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Who am I? Who wants to know and who cares? I’m not really sure myself…

January 13, 2016

We walked up the stairs to the club where my son’s band played that night. A guy stood at the door checking ID’s. I walked up and said, “Would you card my wife? It would mean a lot to her.” He laughed but he took her word. ID’s might put a name with a face but they don’t always say much about who we are. And that’s a good thing. We can’t escape the thought that somebody’s knocking around inside our bones. Who is she/he? And just as we think we have a handle on this, the person inside us goes and changes. The current buzzword for this is “identity”.

Who am I? I mean really – not just what it takes to fit in with this group or that one or the face I wear to hide who I am or hide the fact that I don’t know myself. A young women penned her thoughts on imagining herself arriving at seventy-five. We are already working on that person right now whether we know it or not, whether we’re trying to or not. Our living now, intentional or unexamined, ripples out in front of us across the years ahead. Habits of mind, attitude and emotion set trajectories extending out into the decades of our future. So who I am now is important because we start there.

A lot of voices chip in with their idea of who we are. One is our past…but not our recent past. Graduating from high school takes care of that. Don’t see many high school athletic, music etc. jackets on campus. The freshman who comes home for Thanksgiving is a different person from the one who moved into a freshman dorm. The labels that stuck back there don’t count on campus. And that’s good for a lot of people who get the chance to become somebody new.

Material culture defines us on appearance alone. Jesus said, “…a man’s life does not consist of the abundance of things he possesses.” (Luke 12:15) Unless, of course, we need the jazziest new smart phone, clothing with the cool labels, jewelry and accessories (with the right brands in evidence). And the brands keep changing! How does one keep up?

Work will have more clout in our lives after we graduate. For now, it’s what we do to survive and stay in school. But we certainly judge others now by what they do and not always by who they are.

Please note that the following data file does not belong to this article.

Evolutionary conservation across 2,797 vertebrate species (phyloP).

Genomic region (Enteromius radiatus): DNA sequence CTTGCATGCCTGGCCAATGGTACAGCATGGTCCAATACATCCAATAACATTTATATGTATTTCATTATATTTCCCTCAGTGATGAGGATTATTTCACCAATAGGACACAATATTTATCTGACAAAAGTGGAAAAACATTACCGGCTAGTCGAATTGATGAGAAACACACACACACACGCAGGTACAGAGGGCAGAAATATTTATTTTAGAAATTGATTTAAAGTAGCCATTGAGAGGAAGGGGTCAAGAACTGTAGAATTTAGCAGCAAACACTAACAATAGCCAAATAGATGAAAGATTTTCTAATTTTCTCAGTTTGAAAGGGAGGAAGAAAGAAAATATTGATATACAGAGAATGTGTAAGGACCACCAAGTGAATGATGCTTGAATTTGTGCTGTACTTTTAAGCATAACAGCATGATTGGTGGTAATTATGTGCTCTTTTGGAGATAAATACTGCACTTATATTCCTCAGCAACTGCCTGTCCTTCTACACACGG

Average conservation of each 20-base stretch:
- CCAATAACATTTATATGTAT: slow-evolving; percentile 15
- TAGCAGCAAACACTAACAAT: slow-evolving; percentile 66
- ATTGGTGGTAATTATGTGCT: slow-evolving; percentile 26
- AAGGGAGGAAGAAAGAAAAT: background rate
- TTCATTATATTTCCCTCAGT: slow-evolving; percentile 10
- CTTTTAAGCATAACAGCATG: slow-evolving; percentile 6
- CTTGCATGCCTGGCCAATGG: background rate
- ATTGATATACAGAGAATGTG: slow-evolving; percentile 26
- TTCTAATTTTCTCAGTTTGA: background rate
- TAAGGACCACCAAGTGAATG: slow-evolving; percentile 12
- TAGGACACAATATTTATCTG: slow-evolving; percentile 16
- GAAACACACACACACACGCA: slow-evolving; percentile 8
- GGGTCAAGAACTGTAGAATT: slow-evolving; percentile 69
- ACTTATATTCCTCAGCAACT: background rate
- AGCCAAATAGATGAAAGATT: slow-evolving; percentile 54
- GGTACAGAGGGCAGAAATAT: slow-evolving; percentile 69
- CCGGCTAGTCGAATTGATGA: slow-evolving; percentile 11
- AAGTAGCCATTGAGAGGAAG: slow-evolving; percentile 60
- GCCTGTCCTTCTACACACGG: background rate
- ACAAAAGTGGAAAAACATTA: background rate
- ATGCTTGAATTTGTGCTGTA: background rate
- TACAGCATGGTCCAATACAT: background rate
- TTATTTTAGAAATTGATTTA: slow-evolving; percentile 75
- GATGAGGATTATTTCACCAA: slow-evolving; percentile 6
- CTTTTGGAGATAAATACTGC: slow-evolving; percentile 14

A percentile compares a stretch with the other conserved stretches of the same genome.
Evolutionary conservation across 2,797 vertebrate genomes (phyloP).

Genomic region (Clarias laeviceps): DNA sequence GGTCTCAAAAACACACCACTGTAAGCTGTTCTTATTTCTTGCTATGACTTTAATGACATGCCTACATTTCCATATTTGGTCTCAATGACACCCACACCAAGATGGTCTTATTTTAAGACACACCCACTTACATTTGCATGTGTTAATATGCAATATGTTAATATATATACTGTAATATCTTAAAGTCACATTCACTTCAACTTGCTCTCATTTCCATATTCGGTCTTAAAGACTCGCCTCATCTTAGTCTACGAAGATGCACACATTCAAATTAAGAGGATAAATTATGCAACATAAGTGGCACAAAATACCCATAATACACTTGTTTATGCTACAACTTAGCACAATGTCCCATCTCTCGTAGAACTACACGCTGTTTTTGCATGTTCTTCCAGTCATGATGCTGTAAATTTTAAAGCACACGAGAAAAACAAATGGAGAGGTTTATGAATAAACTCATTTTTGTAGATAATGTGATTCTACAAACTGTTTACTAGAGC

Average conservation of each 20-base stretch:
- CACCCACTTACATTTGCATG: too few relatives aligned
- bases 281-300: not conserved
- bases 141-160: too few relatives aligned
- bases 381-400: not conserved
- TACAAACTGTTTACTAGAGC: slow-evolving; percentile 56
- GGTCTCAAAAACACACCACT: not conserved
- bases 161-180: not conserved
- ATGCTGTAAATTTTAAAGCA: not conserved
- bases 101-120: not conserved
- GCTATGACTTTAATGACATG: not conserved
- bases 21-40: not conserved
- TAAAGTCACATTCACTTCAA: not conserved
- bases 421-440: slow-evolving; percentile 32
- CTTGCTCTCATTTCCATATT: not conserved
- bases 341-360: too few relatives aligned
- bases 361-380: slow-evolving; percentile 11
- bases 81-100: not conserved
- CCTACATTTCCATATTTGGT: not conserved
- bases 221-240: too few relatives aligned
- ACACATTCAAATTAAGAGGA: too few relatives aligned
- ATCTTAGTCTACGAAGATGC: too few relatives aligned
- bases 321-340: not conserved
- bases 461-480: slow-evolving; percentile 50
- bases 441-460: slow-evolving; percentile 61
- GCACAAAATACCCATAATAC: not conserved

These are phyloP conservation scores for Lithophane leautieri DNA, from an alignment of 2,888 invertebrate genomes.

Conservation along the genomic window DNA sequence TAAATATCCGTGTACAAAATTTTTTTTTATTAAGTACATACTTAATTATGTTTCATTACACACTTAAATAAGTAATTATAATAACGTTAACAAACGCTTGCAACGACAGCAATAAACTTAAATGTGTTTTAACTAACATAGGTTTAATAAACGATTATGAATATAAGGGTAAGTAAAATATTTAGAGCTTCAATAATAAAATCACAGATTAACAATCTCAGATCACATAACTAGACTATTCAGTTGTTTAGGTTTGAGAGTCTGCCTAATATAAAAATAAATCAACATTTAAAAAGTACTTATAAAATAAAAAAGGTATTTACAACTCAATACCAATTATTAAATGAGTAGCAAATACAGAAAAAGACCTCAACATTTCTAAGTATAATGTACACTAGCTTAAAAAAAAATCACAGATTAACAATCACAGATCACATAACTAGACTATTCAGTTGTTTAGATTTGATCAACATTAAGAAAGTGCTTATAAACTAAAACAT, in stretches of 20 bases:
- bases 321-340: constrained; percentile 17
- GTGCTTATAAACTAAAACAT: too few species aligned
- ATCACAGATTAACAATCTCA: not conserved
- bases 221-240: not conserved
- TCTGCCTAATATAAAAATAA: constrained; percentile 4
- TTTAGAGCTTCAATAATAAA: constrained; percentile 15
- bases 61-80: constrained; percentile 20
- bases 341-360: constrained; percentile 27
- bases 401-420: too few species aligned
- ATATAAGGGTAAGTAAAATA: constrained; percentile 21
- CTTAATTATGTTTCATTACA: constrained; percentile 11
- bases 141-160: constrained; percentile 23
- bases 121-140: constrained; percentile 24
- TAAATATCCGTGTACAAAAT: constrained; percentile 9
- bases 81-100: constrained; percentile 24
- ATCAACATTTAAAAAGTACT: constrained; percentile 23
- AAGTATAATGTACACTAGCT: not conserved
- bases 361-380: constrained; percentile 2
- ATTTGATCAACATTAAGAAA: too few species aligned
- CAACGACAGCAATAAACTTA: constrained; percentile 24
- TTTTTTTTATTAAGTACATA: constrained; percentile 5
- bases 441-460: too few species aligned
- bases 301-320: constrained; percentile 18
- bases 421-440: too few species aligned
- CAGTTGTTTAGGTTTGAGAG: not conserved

Sexual identity has certainly stepped onto front state in our culture. But we miss the obvious. Through illness, accident and/or aging, sexuality may not only diminish; it may be gone one day. And if my identity was my sexuality and its free expression on my terms, then who will I be? Besides, am I not more than that?

Political correctness. When we all have to think alike to not only get along but to avoid being marginalized, we’re no longer human but have become clones. Whoever I am only counts if it lines up with whatever ideological trends have their moment of fame on the postmodern radar. As long as we always align our lives with the prevailing opinions of the herd, the herd will live our lives for us. We’ll get to the end of things only to discover that we never got to live our lives; we allowed others to do it.

Emotionally based esteem. “Feel” comes before “think”, not only alphabetically, but as our default drive wheels as we engage life. A dirty little secret – “self” is the real underlying spirituality of America (even for many who claim to follow Jesus). We surround ourselves with people who only tell us what we want to hear and/or believe about ourselves. We find our psychological center of gravity on social media. All of this stirs up into a heady mulch feeding the narcissism (pandemic self-centeredness on steroids) of our culture.

Who am I? Could God or anything He thinks provide a key to this? If we’ve been trying to piece this puzzle together all by ourselves, the trouble might be that we don’t have all the pieces. Maybe He does. Are we open to that? The next few posts will take a look. A few clarifications. I will be coming from a point of view that, without disrespecting other faiths, embraces Jesus’ own thoughts that He is the fullest expression of God the planet has had. I’m not interested in why a side of mashed potatoes deluged in brown gravy started quoting T.S. Eliot in a Bob Evans in Fort Wayne. Therefore, I will put some things in front of us that I maintain will be true and living in us whether we know it or not. Or at least they could be. I will also suggest some things we can look at on our own if something yanks our chain.

Got a question? I have answers. But if my answers don’t match your questions, I’ll make something up! Seriously, if we have questions about the following/knowing God thing, feel free to write at geezeronthequad@gmail.com. Any question. Any time. About anything. You don’t even have to include your name. I do reserve the right to reply with qualifying questions of my own so I can dignify your question with a decent and respectful answer.

If you think this might encourage a college student or someone who loves them, then share, Twitter, subscribe, “like” and all that social media stuff. If we already subscribe to geezeronthequad.com, then maybe we need to be part of Geezer 1, the Facebook clubhouse for the blog. It’s mix of students, student ministry leaders, professors, administrators, artists, musicians, writers, composers, booksellers, broadcasters, pastors, theologians, business people, cultural thinkers and entrepreneurs, a few campus rats and a Goth who think that Jesus Christ thinks that the university is a special place. It’s a sharp group and you will only make us better. Take a look.

Please return your seat to the upright position and remember to hand the infrared night vision goggles to the attendant as you exit to the rear. See you next post at geezeronthequad.com.

 

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